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When Daisy Chung began her work as director of the New York Nail Salon Coalition, she paid attention to the stories coming from workers, the vast majority of them women, nearly all foreign-born.
“When COVID hit and everything shut down, nail salons went from being open to 100 percent closed,” she recalled. “It’s that feeling of just being completely abandoned that really speaks volumes.”
This past May, nail salon workers rallied in Albany to push for legislation that would grant them increased pay and better working conditions.
The coalition effort’s could not have come about without support from the LIFT Fund, a collaborative of organizers, philanthropists, movement leaders, and academics, which awarded a grant to the Adhikaar, a New York-based social-justice nonprofit.
With LIFT’s money, Adhikaar provided support and funding for Chung and the coalition to operate. “Without the support of the LIFT Fund, the Nail Salon Coalition wouldn’t have been able to take time to meet with nail salon workers and have the several deliberations about what new policy protections would look like,” she said.
Last month, a collective of philanthropic foundations awarded LIFT, for Labor Innovations for the 21st Century, a hefty raise to fuel worker-organizing strategies such as the Nail Salon Coalition.
While LIFT’s annual grant-making budget has typically been in the $1.5 to $2 million range, an influx of $20 million from the collective — which includes The Ford Foundation, W.K. Kellogg Foundation, Solidago Foundation, The James Irvine Foundation, Omidyar Network, the AFL-CIO and the Service Employees International Union, among several other organizations — will significantly augment that.
In turn, it will boost nascent organizing efforts, according to LIFT’s executive director, Jennifer Epps. “Right now, there is a worker- and community-led movement happening across the country and philanthropy is using its position and resource to help meet this moment alongside grassroots and labor partners to ensure a more just and democratic economy for workers,” she said.
Epps said the collective’s funding will primarily go to support organizing and advocacy campaigns in five Southern states: Tennessee, South Carolina, Georgia, Alabama and Mississippi.
“This is our starting point to learn more about the region and invest in multi-racial coalitions advancing a more just economy and democracy that increases worker power, racial justice, and economic solidarity,” said Epps.
A ‘burgeoning’ relationship
Amy B. Dean, a senior consultant for various labor organizations, said that the investment in labor wasn’t attractive for foundations until it became apparent that labor unions needed foundations' help and vice versa.
In the 1990s when Dean, whose consulting firm, ABD Ventures, works with social change organizations, served as president and CEO of the South Bay AFL-CIO Labor Council in Silicon Valley, it dawned on her and her colleagues that the labor movement needed shaking up. Among the questions she asked herself at the time, was “What's possible if you took the creativity of community and the power of labor, and you melded those things together, what could you build?”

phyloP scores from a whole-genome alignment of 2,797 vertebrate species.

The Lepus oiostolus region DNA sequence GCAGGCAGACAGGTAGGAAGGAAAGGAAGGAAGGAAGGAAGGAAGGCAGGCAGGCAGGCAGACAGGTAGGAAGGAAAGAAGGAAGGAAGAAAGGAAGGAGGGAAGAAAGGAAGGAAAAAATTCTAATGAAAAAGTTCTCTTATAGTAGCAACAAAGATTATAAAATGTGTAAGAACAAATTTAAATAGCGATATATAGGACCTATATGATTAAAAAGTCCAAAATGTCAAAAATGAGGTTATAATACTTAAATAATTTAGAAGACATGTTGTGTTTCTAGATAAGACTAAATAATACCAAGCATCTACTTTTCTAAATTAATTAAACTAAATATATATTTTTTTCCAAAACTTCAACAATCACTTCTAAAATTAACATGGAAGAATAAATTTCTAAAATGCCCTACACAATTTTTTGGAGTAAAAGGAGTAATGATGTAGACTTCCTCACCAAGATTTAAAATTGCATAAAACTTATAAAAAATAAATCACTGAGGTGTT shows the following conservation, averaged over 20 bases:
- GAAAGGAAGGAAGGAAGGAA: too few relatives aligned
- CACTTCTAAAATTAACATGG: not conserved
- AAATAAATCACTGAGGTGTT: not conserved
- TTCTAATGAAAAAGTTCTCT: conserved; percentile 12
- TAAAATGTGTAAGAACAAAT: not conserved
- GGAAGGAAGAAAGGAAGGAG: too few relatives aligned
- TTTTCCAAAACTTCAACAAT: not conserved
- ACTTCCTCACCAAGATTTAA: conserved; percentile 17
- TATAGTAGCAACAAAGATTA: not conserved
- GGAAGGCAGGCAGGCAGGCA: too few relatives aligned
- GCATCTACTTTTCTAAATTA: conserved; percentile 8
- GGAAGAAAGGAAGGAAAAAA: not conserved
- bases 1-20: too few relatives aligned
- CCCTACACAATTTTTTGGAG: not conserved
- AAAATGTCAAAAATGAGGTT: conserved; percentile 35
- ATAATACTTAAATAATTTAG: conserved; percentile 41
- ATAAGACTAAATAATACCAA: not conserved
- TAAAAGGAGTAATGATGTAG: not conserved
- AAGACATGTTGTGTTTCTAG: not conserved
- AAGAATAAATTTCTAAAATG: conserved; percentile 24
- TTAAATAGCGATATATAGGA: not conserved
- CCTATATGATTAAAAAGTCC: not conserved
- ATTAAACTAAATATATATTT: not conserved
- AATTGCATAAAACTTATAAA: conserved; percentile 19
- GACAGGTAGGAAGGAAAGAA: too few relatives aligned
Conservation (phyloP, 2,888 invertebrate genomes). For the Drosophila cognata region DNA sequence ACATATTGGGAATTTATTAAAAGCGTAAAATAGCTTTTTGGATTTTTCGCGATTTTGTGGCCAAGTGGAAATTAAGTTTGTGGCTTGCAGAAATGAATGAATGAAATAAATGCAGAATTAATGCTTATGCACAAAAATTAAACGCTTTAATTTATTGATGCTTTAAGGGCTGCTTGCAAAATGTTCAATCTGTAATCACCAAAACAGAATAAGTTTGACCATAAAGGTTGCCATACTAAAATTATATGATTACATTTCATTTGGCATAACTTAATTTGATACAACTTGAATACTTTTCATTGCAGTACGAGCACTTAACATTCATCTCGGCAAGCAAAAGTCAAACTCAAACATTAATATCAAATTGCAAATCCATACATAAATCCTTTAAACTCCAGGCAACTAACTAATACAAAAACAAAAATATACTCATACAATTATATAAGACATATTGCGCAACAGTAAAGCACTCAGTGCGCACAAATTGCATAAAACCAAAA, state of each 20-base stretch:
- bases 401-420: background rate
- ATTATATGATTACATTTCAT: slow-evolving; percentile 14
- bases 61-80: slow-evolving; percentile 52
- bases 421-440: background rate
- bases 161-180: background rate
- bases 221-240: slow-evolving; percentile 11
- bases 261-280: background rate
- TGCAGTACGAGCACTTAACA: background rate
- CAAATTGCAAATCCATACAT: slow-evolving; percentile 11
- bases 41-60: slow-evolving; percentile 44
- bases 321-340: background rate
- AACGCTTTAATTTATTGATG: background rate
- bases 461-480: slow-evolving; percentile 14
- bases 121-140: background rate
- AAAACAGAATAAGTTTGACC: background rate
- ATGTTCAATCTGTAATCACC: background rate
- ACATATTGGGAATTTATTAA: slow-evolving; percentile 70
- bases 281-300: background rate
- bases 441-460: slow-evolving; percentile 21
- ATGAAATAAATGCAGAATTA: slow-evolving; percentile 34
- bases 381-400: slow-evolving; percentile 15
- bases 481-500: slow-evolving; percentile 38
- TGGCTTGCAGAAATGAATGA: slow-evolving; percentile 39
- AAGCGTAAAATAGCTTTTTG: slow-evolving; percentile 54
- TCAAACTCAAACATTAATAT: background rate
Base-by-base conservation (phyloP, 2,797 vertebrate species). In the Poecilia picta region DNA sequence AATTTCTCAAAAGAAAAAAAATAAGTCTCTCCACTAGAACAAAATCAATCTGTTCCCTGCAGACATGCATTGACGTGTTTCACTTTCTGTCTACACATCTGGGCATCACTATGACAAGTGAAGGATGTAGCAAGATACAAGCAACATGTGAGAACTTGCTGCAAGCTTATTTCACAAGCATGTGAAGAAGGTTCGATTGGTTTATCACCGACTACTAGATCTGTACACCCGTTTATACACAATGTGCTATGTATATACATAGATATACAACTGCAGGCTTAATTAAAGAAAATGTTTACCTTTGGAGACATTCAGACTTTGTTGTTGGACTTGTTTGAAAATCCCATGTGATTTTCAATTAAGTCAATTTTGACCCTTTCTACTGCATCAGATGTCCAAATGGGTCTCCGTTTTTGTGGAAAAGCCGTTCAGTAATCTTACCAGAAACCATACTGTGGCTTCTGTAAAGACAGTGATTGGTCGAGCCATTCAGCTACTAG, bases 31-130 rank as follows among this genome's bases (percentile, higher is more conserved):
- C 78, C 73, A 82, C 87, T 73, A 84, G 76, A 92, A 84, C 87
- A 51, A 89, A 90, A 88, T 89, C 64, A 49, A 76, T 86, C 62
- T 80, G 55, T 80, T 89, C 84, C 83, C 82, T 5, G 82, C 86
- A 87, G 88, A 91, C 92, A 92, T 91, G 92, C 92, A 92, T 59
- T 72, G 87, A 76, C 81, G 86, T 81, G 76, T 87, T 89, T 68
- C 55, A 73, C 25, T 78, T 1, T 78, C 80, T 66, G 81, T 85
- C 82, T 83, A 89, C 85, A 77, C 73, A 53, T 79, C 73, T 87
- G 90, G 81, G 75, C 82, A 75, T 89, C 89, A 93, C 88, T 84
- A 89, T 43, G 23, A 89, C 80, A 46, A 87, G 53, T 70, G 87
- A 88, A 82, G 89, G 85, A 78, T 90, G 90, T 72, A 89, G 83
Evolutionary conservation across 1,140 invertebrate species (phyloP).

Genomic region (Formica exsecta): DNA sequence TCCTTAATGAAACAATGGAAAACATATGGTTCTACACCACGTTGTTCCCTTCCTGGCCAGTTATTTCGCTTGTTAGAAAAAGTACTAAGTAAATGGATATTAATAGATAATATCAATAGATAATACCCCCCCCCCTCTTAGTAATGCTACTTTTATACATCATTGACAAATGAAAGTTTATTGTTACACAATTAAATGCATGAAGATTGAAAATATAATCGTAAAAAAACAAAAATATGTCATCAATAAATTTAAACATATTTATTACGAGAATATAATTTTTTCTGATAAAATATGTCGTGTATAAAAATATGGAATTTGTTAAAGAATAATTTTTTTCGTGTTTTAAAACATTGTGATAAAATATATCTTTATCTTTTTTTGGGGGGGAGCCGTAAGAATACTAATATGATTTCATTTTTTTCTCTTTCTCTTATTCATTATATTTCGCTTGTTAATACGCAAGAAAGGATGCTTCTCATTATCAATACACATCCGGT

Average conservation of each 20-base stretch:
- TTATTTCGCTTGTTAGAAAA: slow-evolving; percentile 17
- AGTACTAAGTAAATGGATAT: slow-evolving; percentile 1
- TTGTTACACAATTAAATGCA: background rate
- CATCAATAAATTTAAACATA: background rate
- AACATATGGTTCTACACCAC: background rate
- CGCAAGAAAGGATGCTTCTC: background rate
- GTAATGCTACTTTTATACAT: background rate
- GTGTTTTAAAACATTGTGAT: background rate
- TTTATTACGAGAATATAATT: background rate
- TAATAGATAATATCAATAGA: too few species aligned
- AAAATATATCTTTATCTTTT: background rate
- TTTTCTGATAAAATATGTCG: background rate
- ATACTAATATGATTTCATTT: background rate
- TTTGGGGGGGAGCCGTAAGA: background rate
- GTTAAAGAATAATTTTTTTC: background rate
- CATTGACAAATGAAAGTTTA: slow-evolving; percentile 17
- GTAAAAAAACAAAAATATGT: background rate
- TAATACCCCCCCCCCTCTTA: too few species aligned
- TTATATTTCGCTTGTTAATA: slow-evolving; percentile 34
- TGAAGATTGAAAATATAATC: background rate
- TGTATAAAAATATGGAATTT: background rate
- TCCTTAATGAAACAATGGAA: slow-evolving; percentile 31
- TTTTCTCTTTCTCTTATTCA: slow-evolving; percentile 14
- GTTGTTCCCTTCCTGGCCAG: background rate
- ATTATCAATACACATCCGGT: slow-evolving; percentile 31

“So, you had both labor community groups and then you had unions and worker centers that were just groups of workers that were either organizing based on occupation or geography or sometimes both,” she said. “And these were very organic sort of manifestations of organizations that said, 'We're going to build some things differently.' And philanthropy was core to that.”
That relationship has gone through growth spurts of late.
“In the last several years, it's really burgeoned in an interesting way in that you've got a couple of movements taking place that have caused and created this relationship of labor and community,” she said.
Young philanthropists, Dean notes, began investing and becoming interested in labor because of the innovative things labor was doing. Tech entrepreneur Pierre Omidyar, founder of eBay and the Omidyar Network, with an estimated net worth of $9.5 billion, started taking an interest, as did larger foundations including the Ford Foundation, Solidago and Open Society Foundations.
“Some of the people who worked early in the labor movement, and then went into philanthropy, are now in positions of influence where they're moving money to organizations that are trying to do labor-community organizing,” she said.
‘A human-rights issue’
“Building a strong worker movement may be viewed as a political issue by some, but for us — and for the LIFT Fund — it is a human-rights issue,” said Rebecca Greenberg, senior program officer for Solidago, an organization that has funded the LIFT Fund.
Philanthropy has enmeshed itself within the labor movement to further advance foundations’ desire to tackle issues surrounding human rights, she noted.
“Partnerships between philanthropy and labor are rare,” she said, “but needed if we are to meet workers where they are and provide them with the support they need to change power dynamics in their workplaces, communities and the country at large, ultimately leading to a more equitable democracy.”
Greenberg dismissed concerns that the effort is ultimately political. “This is not political work, and it is not about evading any illegalities, because there is no legal issue to evade,” Greenberg said.
For Epps, the LIFT Fund will continue to focus their attention on workers, because, she also noted, it’s a question of equitability and justice.
“Workers are people, and people want and deserve to be heard and respected in their workplaces and communities, to be properly compensated, and to have access to benefits and opportunities,” she said. “Those are not political issues. This is what is necessary for a more equitable, democratic economy where everyone can thrive.”
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